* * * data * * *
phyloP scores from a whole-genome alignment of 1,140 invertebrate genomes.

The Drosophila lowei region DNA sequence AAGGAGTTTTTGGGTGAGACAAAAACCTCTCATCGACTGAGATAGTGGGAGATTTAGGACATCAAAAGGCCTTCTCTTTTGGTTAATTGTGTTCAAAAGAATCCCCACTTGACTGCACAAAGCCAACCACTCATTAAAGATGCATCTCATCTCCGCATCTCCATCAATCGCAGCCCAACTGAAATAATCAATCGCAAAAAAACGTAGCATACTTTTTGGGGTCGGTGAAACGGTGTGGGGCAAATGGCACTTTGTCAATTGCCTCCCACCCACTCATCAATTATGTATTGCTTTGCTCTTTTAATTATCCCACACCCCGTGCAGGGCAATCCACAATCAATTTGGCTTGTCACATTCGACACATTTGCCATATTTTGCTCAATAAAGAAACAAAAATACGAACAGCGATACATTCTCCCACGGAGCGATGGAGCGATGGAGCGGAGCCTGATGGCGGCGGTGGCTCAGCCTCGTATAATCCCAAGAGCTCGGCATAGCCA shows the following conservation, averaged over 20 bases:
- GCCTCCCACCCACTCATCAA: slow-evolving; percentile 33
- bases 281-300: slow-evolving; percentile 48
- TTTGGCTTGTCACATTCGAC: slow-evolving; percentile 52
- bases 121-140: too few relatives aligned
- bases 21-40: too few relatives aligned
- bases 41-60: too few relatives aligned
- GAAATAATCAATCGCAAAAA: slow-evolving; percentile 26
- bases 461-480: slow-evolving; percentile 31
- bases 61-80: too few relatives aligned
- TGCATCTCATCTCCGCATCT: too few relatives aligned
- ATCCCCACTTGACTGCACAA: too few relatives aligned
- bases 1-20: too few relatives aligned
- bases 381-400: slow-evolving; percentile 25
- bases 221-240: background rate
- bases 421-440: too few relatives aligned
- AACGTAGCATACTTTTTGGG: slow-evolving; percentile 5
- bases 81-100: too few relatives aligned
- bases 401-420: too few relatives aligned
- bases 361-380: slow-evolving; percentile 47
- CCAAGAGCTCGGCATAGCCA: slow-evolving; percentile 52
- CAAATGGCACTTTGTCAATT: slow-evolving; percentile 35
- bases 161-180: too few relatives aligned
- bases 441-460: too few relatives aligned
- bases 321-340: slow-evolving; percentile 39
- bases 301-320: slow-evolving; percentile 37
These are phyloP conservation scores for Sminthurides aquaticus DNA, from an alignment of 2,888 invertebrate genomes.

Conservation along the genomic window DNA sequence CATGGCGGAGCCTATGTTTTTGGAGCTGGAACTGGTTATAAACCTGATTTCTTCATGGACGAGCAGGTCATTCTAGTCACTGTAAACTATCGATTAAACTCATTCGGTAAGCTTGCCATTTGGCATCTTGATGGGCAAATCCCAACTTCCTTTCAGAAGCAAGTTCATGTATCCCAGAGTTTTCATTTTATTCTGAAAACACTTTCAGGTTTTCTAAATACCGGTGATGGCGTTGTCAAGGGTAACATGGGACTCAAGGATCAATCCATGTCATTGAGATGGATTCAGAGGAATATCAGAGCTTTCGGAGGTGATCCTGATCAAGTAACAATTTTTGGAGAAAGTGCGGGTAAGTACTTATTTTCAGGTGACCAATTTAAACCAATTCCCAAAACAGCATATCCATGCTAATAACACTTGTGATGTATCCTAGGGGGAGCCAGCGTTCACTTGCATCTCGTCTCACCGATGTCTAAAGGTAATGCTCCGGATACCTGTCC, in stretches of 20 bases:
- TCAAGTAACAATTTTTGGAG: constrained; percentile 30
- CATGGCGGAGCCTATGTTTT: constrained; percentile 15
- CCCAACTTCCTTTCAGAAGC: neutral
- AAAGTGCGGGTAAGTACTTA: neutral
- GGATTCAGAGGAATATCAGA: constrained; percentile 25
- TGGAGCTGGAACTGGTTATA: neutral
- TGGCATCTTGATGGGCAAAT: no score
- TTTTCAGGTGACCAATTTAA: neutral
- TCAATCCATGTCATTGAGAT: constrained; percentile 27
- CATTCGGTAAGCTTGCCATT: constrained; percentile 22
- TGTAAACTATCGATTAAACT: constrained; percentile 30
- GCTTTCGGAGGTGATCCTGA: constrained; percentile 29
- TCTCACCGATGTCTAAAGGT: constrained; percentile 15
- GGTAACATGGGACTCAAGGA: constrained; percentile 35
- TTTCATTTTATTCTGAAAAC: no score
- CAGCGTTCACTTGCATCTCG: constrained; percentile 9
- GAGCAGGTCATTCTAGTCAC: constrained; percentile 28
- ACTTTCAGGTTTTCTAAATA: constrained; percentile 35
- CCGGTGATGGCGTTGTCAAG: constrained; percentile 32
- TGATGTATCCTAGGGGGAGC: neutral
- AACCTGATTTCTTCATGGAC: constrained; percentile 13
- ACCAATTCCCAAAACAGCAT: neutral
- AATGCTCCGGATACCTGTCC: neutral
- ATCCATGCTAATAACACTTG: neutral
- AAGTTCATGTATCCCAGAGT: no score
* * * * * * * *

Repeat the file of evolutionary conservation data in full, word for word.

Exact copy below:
phyloP scores from a whole-genome alignment of 1,140 invertebrate genomes.

The Drosophila lowei region DNA sequence AAGGAGTTTTTGGGTGAGACAAAAACCTCTCATCGACTGAGATAGTGGGAGATTTAGGACATCAAAAGGCCTTCTCTTTTGGTTAATTGTGTTCAAAAGAATCCCCACTTGACTGCACAAAGCCAACCACTCATTAAAGATGCATCTCATCTCCGCATCTCCATCAATCGCAGCCCAACTGAAATAATCAATCGCAAAAAAACGTAGCATACTTTTTGGGGTCGGTGAAACGGTGTGGGGCAAATGGCACTTTGTCAATTGCCTCCCACCCACTCATCAATTATGTATTGCTTTGCTCTTTTAATTATCCCACACCCCGTGCAGGGCAATCCACAATCAATTTGGCTTGTCACATTCGACACATTTGCCATATTTTGCTCAATAAAGAAACAAAAATACGAACAGCGATACATTCTCCCACGGAGCGATGGAGCGATGGAGCGGAGCCTGATGGCGGCGGTGGCTCAGCCTCGTATAATCCCAAGAGCTCGGCATAGCCA shows the following conservation, averaged over 20 bases:
- GCCTCCCACCCACTCATCAA: slow-evolving; percentile 33
- bases 281-300: slow-evolving; percentile 48
- TTTGGCTTGTCACATTCGAC: slow-evolving; percentile 52
- bases 121-140: too few relatives aligned
- bases 21-40: too few relatives aligned
- bases 41-60: too few relatives aligned
- GAAATAATCAATCGCAAAAA: slow-evolving; percentile 26
- bases 461-480: slow-evolving; percentile 31
- bases 61-80: too few relatives aligned
- TGCATCTCATCTCCGCATCT: too few relatives aligned
- ATCCCCACTTGACTGCACAA: too few relatives aligned
- bases 1-20: too few relatives aligned
- bases 381-400: slow-evolving; percentile 25
- bases 221-240: background rate
- bases 421-440: too few relatives aligned
- AACGTAGCATACTTTTTGGG: slow-evolving; percentile 5
- bases 81-100: too few relatives aligned
- bases 401-420: too few relatives aligned
- bases 361-380: slow-evolving; percentile 47
- CCAAGAGCTCGGCATAGCCA: slow-evolving; percentile 52
- CAAATGGCACTTTGTCAATT: slow-evolving; percentile 35
- bases 161-180: too few relatives aligned
- bases 441-460: too few relatives aligned
- bases 321-340: slow-evolving; percentile 39
- bases 301-320: slow-evolving; percentile 37
These are phyloP conservation scores for Sminthurides aquaticus DNA, from an alignment of 2,888 invertebrate genomes.

Conservation along the genomic window DNA sequence CATGGCGGAGCCTATGTTTTTGGAGCTGGAACTGGTTATAAACCTGATTTCTTCATGGACGAGCAGGTCATTCTAGTCACTGTAAACTATCGATTAAACTCATTCGGTAAGCTTGCCATTTGGCATCTTGATGGGCAAATCCCAACTTCCTTTCAGAAGCAAGTTCATGTATCCCAGAGTTTTCATTTTATTCTGAAAACACTTTCAGGTTTTCTAAATACCGGTGATGGCGTTGTCAAGGGTAACATGGGACTCAAGGATCAATCCATGTCATTGAGATGGATTCAGAGGAATATCAGAGCTTTCGGAGGTGATCCTGATCAAGTAACAATTTTTGGAGAAAGTGCGGGTAAGTACTTATTTTCAGGTGACCAATTTAAACCAATTCCCAAAACAGCATATCCATGCTAATAACACTTGTGATGTATCCTAGGGGGAGCCAGCGTTCACTTGCATCTCGTCTCACCGATGTCTAAAGGTAATGCTCCGGATACCTGTCC, in stretches of 20 bases:
- TCAAGTAACAATTTTTGGAG: constrained; percentile 30
- CATGGCGGAGCCTATGTTTT: constrained; percentile 15
- CCCAACTTCCTTTCAGAAGC: neutral
- AAAGTGCGGGTAAGTACTTA: neutral
- GGATTCAGAGGAATATCAGA: constrained; percentile 25
- TGGAGCTGGAACTGGTTATA: neutral
- TGGCATCTTGATGGGCAAAT: no score
- TTTTCAGGTGACCAATTTAA: neutral
- TCAATCCATGTCATTGAGAT: constrained; percentile 27
- CATTCGGTAAGCTTGCCATT: constrained; percentile 22
- TGTAAACTATCGATTAAACT: constrained; percentile 30
- GCTTTCGGAGGTGATCCTGA: constrained; percentile 29
- TCTCACCGATGTCTAAAGGT: constrained; percentile 15
- GGTAACATGGGACTCAAGGA: constrained; percentile 35
- TTTCATTTTATTCTGAAAAC: no score
- CAGCGTTCACTTGCATCTCG: constrained; percentile 9
- GAGCAGGTCATTCTAGTCAC: constrained; percentile 28
- ACTTTCAGGTTTTCTAAATA: constrained; percentile 35
- CCGGTGATGGCGTTGTCAAG: constrained; percentile 32
- TGATGTATCCTAGGGGGAGC: neutral
- AACCTGATTTCTTCATGGAC: constrained; percentile 13
- ACCAATTCCCAAAACAGCAT: neutral
- AATGCTCCGGATACCTGTCC: neutral
- ATCCATGCTAATAACACTTG: neutral
- AAGTTCATGTATCCCAGAGT: no score